Introducing Asana for Microsoft Teams
Other features are on the way, too, including force mute and more
Microsoft Teams now integrates with Asana, one of the world’s leading work management platforms. The all-new Asana for Microsoft Teams offering enables conversations in Teams to take place side-by-side with Asana projects. As the need for remote working solutions that enable productivity continues to rise, the function could help those who want to leverage unified tools likely to lead to higher levels of productivity.
The integration lets Microsoft Teams users receive and customize automated notifications for Asana task and project changes from Microsoft Teams via Asana bot technology. Users should gain more context in addition to the visibility into Asana tasks from the Microsoft Teams client. Users can find and share Asana tasks, projects, and portfolios with teammates from Microsoft Teams, which seems like an obvious step to not only increase productivity but to give Teams users another reason to never have to leave the platform. That is, after all, what’s being sold, ‘experiences.’
Microsoft Teams and Asana released a full suite of other clever solutions that explore what interoperability could resemble in the not-so-distant-future. Now there’s Asana for Outlook, and customers can convert emails from Microsoft Outlook into trackable, actionable work. Users can attach files from Microsoft Word, Microsoft Excel, Powerpoint, and Microsoft Sharepoint to Asana tasks with the Microsoft OneDrive integration. There’s also Asana Power BI, which allows Asana users to streamline repetitive processes between Microsoft applications and Asana.
Using the ‘Office 365 for Asana’ connector, Asana customers can receive notifications within Microsoft Outlook whenever someone in their Office 365 group creates, finishes, or comments on Asana tasks. The Azure AD integration makes it simple for customers to manage user access, provision new user accounts, and enable single sign-on via the Asana platform.
Elsewhere on Microsoft’s Teams user forum, you can often gain insight as to where Microsoft’s product and features roadmap is heading. It was there that I recently found that Microsoft Teams meeting organizers will soon be able to force mute audio and video for attendees via the meeting options page. Attendees cannot un-mute audio/video when the feature’s set.
A senior member of the Microsoft Teams engineering team said the collaboration company’s increased the priority level of the feature, and it’s scheduled for release later this quarter. Developers at Microsoft said they’re working on adding the option to require everyone other than meeting organizers to enter meetings via Teams virtual lobbies.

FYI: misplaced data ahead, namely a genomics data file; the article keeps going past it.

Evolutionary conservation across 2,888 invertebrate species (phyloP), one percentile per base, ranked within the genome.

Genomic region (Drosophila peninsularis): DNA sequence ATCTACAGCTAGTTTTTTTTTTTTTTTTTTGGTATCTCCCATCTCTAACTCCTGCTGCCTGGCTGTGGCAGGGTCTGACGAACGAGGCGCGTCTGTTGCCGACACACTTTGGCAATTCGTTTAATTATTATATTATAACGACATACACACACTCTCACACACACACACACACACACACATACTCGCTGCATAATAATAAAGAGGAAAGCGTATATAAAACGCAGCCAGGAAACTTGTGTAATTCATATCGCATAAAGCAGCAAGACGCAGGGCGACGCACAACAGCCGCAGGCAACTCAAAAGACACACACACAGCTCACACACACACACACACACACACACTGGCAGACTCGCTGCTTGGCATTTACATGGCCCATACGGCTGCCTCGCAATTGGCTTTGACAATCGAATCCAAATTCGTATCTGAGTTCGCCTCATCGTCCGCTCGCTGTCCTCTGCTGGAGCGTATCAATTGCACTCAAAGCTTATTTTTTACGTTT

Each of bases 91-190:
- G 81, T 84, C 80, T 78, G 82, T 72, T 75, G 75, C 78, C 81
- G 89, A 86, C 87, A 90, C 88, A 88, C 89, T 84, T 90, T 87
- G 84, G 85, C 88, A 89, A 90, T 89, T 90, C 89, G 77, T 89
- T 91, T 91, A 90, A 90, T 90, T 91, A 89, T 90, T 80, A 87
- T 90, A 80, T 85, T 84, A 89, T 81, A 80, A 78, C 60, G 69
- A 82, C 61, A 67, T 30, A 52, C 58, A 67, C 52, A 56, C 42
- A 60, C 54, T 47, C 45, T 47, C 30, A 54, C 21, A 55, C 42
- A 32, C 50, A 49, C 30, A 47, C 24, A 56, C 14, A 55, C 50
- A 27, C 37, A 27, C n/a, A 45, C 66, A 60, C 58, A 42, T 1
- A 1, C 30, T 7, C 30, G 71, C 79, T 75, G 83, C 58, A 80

Some Teams users have requested Microsoft add a ‘live voting’ and polling feature for Teams Live events. “With other platforms, you can ask participants to vote or to answer polling during meetings and events. I would like to see functionality such as that available in Teams Live Events (and actually in regular meetings too),” commented one forum frequenter. The collaboration company responded, “The team is working on this and we will update as soon as there are more details to share.”
Some businesses require breakout rooms, especially when it comes to live events. “The idea is pretty simple – we plan to use live events to host internal staff training webinars and as part of that, at times we will ask for small groups of people (typically 4-5) to go away into a breakout room and come back to the group with their responses and ideas,” one Microsoft Teams user wrote. Microsoft said it was working on introducing the feature to the Teams platform in the near future.
The novel Coronavirus has prompted Microsoft, along with countless other companies to rethink product roadmaps. Accordingly, a few weeks Microsoft said it would increase the number of meeting participants viewable during a Teams call to 49. The company had previously announced it would enable the viewing of up to nine on-screen participants less than a month prior. All this underscores the rapid pace at which even the biggest brands in collaboration are forced to innovate to meet rising customer demands and to stay in the competition.
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